It only took nine minutes for the team to find and neutralize their target. A near flawless mission.
While people on their couches criticize high achievers for “being lucky” or “having it easy”, Usain Bolt works on shaving one-tenth of a second off his time and Tom Brady combs through mundane game footage looking for any advantage. Oprah Winfrey and Elon Musk give no energy to all those who say it can’t be done, instead choosing to act bolder than ever before, possessed by their own self-will.
The results speak for themselves.
Instead of picking apart those who achieved great success, we should be piecing together their habits and modelling them in our own lives.
Make the decision to win or you’ve automatically made the decision to lose.
Onwards and upwards always,
In case you missed it: ‘10 Questions to Transform Your Life’
“The victim mindset dilutes the human potential. By not accepting personal responsibility for our circumstances, we greatly reduce our power to change them.”
I’ve just returned to Los Angeles after a three-week book tour of Australia. For those who missed the Today Show interview, you can check it out below. A big thank you to all of you for your continued support.
Today, let’s talk about the winner’s mindset. Although it might seem counter-intuitive, champions in any field are forged in their response to failure.
We all face adversity—every one of us. Those with a fixed mindset use it as an excuse to give up and crawl further into their ever-shrinking shell. Yet, those with a growth mindset use every failure as a stepping stone to greatness.
Whether we acknowledge it or not, we are where we are because of our decisions to this point. By simply accepting personal responsibility and taking ownership of our lives, we significantly increase our power to change. This can apply to anything, whether it’s underperforming on a university course, being passed over for a promotion at work or failing with a fitness goal.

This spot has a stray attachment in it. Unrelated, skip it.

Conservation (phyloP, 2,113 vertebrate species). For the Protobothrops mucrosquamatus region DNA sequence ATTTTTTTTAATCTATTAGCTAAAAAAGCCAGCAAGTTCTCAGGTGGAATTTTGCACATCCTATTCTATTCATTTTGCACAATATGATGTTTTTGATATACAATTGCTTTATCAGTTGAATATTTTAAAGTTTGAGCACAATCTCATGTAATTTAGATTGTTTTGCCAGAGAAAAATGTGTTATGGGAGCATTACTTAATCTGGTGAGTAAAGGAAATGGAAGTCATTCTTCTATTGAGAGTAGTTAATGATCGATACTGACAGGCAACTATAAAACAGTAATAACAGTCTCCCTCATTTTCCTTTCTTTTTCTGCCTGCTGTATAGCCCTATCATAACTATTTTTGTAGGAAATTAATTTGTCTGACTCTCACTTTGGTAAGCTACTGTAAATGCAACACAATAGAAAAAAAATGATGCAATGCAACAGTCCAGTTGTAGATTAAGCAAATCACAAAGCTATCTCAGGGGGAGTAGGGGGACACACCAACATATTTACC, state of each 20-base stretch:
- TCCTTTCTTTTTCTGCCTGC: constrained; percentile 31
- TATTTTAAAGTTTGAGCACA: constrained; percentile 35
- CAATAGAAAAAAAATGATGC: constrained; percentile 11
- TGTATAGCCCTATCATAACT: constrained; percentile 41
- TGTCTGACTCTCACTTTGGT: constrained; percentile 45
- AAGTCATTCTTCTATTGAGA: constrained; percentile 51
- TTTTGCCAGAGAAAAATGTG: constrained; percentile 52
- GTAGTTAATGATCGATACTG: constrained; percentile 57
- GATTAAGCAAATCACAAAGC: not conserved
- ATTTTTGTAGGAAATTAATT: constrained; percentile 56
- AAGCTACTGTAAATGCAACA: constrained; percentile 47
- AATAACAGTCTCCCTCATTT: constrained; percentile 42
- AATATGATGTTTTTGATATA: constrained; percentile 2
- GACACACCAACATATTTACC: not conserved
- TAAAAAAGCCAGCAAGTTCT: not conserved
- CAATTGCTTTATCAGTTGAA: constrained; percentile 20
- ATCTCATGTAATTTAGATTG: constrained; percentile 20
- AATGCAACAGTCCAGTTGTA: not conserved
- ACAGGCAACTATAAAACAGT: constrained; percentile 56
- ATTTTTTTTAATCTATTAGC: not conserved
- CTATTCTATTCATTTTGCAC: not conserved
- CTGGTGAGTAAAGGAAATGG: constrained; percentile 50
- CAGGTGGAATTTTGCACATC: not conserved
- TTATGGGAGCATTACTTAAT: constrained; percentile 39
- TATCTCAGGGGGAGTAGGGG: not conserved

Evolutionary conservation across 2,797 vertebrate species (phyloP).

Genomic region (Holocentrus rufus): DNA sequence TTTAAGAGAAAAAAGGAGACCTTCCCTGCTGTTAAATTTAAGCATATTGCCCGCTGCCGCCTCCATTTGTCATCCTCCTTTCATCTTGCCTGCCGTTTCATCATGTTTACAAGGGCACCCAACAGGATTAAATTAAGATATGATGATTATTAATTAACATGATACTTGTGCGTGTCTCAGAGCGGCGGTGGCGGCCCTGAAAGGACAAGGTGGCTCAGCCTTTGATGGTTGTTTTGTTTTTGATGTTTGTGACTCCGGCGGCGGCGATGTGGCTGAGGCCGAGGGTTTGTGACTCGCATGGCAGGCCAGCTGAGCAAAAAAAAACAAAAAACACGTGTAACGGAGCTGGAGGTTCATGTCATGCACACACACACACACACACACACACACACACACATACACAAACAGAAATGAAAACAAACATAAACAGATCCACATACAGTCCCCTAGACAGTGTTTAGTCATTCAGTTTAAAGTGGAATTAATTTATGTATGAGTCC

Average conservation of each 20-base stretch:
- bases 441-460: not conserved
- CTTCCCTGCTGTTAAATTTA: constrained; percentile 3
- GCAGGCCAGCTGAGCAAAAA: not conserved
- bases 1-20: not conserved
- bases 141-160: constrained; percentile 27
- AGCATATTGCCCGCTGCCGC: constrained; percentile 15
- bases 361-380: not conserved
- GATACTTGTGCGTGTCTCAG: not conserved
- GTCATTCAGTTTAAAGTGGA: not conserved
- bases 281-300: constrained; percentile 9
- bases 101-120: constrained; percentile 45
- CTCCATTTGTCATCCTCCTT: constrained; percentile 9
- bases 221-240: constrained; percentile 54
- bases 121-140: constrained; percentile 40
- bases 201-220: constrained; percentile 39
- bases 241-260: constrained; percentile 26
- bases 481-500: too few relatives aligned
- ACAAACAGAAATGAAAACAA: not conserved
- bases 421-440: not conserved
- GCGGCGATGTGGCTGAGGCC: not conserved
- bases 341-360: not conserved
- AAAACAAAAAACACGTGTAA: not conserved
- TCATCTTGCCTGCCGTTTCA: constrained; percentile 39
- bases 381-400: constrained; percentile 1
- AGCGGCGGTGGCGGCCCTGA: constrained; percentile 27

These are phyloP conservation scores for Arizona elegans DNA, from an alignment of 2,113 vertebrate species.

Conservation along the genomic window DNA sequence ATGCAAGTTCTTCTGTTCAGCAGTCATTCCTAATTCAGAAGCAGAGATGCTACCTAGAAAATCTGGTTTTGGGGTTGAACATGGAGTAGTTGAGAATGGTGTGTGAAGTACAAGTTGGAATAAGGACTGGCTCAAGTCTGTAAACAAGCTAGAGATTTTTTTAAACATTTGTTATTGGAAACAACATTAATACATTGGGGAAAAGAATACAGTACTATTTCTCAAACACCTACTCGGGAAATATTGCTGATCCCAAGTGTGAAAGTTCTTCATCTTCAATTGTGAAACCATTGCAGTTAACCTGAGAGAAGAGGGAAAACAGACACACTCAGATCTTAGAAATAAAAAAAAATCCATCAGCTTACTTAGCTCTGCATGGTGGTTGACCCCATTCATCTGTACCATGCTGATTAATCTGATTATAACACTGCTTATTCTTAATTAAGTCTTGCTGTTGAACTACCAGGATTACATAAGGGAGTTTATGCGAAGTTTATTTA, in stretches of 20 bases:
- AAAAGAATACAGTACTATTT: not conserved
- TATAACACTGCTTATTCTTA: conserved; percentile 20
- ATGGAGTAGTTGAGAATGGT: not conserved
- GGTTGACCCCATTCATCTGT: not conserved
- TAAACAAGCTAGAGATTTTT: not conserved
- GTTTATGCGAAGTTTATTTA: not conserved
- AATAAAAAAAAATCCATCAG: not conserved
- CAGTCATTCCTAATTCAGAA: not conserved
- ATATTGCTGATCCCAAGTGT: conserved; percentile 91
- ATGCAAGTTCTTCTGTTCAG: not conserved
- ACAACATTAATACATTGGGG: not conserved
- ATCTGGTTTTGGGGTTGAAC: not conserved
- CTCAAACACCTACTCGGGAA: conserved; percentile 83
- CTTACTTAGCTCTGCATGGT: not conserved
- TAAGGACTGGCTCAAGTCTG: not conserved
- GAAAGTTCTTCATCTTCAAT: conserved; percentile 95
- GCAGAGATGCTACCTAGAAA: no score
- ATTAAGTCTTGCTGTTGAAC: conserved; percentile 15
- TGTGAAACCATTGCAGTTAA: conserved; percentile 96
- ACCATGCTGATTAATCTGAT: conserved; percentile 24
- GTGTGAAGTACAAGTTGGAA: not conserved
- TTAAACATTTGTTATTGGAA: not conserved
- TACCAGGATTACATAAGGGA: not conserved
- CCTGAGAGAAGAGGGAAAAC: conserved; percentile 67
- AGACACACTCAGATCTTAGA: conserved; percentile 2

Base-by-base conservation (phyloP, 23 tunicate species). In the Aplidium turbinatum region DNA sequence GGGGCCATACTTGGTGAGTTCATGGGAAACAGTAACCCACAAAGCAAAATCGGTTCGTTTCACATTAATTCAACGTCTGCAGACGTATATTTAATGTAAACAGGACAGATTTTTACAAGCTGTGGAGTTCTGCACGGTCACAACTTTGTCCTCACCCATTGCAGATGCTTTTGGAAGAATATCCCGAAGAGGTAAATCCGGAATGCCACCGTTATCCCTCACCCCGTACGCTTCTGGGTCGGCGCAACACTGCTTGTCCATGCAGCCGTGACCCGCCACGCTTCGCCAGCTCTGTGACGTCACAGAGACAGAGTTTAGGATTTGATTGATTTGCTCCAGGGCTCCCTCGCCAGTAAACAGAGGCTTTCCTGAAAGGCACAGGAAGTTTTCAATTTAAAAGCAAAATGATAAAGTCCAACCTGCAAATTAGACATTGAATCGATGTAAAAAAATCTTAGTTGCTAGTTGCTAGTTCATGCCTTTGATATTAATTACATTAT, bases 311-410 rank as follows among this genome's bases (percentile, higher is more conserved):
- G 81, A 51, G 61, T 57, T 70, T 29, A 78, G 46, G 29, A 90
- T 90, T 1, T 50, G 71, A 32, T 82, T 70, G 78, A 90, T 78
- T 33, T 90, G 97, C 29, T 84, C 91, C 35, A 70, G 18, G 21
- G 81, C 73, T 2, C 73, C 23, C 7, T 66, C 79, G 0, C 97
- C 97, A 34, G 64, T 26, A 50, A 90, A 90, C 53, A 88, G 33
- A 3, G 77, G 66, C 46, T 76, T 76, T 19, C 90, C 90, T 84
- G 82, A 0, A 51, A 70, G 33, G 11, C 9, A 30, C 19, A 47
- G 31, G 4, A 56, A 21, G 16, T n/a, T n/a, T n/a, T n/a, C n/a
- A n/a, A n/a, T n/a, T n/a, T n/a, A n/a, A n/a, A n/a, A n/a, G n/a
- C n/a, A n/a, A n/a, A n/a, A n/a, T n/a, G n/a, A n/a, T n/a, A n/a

The fixed mindset comes from stagnation. In contrast, the growth mindset comes from having an end goal in mind and then nurturing our abilities through ongoing care and attention—avid readers of my newsletter might recognize this as “simple and consistent action.”
In her groundbreaking book Mindset: The New Psychology of Success, author Carol Dweck showed that from a young age the brain can be trained to grow and improve, like a muscle. Once our limiting beliefs are gradually replaced with the growth mindset, we find it easier to take actions that keep us striving for ever-greater success. This builds bulletproof confidence and creates unparalleled resilience.
In 1964, after campaigning for racial equality, a South African man was given a life sentence and thrown in prison to rot. Rather than giving up, he began studying Afrikaans with the hope of building mutual respect with his captors and converting them to his cause.
Twenty-seven years later, Nelson Mandela was released from prison. After his impassioned pleas for equality caught hearts and minds around the world, he was elected President of South Africa—the first non-white head of state in the country’s history. Reflecting on his extraordinary life, he famously said: “I never lose. I win or I learn.”
In 2010, an unknown fighter taps the canvas. Conceding defeat, his opponent releases the devastating chokehold. With the embarrassing loss, a mere 38 seconds into the first round, the aspiring fighter’s record now stood at a paltry four wins and two losses. Rather than let another setback define him, he continued to hone his skills. An eight-fight win streak caught the eye of Dana White and the Irishman was signed to the UFC.
Five years after the humiliating loss, he defeated José Aldo, one of the greatest fighters of all time, in 13 seconds—the fastest finish in UFC title fight history. The following year, his coach John Kavanagh released a book documenting the extraordinary journey with his star pupil entitled “Win or Learn”, echoing Mandela’s fortitude. Today, Conor McGregor is one of the highest paid athletes on the planet.
Oprah Winfrey was deemed “unfit for television.” Steve Jobs was removed from the company he founded. J.K. Rowling was fired from her job as a secretary. Michael Jordan was cut from his high school basketball team. The list goes on.
True champions have a growth mindset and never accept temporary failure as permanent defeat. Instead, they prepare a vivid, detailed plan for success and get to work on winning the day. To create a growth mindset:
Onwards and upwards always,
PS – Here is a free download of the bonus chapter from Think & Grow Rich: The Legacy, showing how simple mindset shifts catapulted ordinary people to extraordinary achievement.